Home > Insights > Blogs > Health Law Checkup > Insufficient protection of PHI leads to HIPAA settlement

Insufficient protection of PHI leads to HIPAA settlement

Milada Goturi July 16, 2015

The latest settlement between the U.S. Department of Health and Human Services, Office for Civil Rights (OCR) and St. Elizabeth’s Medical Center, a tertiary care Massachusetts hospital (SEMC), is a reminder that having a strong and functioning HIPAA compliance program is imperative for organizations subject to HIPAA.

OCR opened its investigation of SEMC’s HIPAA compliance practices after receiving a complaint on November 16, 2012 alleging that SEMC violated HIPAA and that its workforce members used an internet-based document sharing application to store documents containing electronic protected health information (PHI).  Subsequently, on August 25, 2014, SEMC notified OCR of a breach of unsecured PHI affecting 595 individuals related to storing PHI on a former SEMC workforce member’s personal laptop and USB flash drive.  The OCR’s investigation of these matters found that SEMC failed to implement sufficient security measures regarding the transmission and storage of PHI to reduce risks and vulnerabilities to a reasonable level, did not timely identify and respond to a known security incident and improperly disclosed PHI of at least 1093 individuals. On July 8, 2015, SEMC entered into a resolution agreement with the OCR to resolve these matters.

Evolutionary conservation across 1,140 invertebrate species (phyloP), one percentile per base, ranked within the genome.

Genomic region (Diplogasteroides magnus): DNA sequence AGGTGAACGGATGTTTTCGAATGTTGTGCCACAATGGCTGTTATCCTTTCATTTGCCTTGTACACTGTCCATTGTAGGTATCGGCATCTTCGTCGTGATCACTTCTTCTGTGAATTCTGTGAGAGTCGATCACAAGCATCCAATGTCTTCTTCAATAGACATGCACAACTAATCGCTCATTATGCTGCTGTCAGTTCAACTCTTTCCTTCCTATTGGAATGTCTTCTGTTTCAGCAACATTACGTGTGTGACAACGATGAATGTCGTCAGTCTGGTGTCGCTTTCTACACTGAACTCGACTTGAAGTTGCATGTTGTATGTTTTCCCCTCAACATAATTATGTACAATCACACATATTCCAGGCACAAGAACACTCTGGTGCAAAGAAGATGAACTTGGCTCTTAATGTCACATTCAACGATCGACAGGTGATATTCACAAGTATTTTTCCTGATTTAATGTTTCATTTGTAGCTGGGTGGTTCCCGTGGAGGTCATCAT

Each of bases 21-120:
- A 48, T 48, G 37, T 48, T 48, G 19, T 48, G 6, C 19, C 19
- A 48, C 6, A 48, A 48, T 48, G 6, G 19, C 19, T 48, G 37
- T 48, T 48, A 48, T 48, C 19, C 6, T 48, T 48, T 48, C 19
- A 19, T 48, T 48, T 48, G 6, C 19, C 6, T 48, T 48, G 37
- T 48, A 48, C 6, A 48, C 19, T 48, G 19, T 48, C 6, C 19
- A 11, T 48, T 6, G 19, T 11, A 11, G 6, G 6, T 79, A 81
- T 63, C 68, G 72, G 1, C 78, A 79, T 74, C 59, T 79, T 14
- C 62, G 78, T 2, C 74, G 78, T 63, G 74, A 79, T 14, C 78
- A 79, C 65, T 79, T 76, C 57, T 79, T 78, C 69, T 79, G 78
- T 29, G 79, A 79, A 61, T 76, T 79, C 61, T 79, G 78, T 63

The $218,400 settlement amount under the resolution agreement took into consideration the circumstances of the complaint and breach, the size of the entity and types of PHI disclosed. In addition to paying the settlement, the resolution agreement requires SEMC to adopt a robust corrective action plan to address HIPAA compliance. Under the corrective action plan, SEMC must assess its workforce members’ familiarity and compliance with SEMC policies and procedures addressing:

  • transmitting PHI using unauthorized networks,
  • storing PHI on unauthorized information systems, including unsecured networks and devices,
  • removal of PHI from SEMC,
  • prohibition on sharing accounts and passwords for PHI access or storage,
  • encryption of portable devices that access or store PHI, and
  • reporting security incidents.

In addition, the corrective action plan also requires SEMC to appropriately strengthen its HIPAA policies and procedures, revise its HIPAA training and timely investigate and report to the OCR noncompliance with its HIPAA policies and procedures by workforce members.

In connection with this settlement, OCR highlighted the importance of following HIPAA requirements when using internet based document sharing applications and emphasized that to reduce potential risks and vulnerabilities to PHI, workforce must follow HIPAA policies and that security incidents must be reported and mitigated in a timely manner.

Milada Goturi is a partner in Thompson Coburn's Health Law Practice Group. She can be reached at (202) 585-6951 or mgotui@thompsoncoburn.com.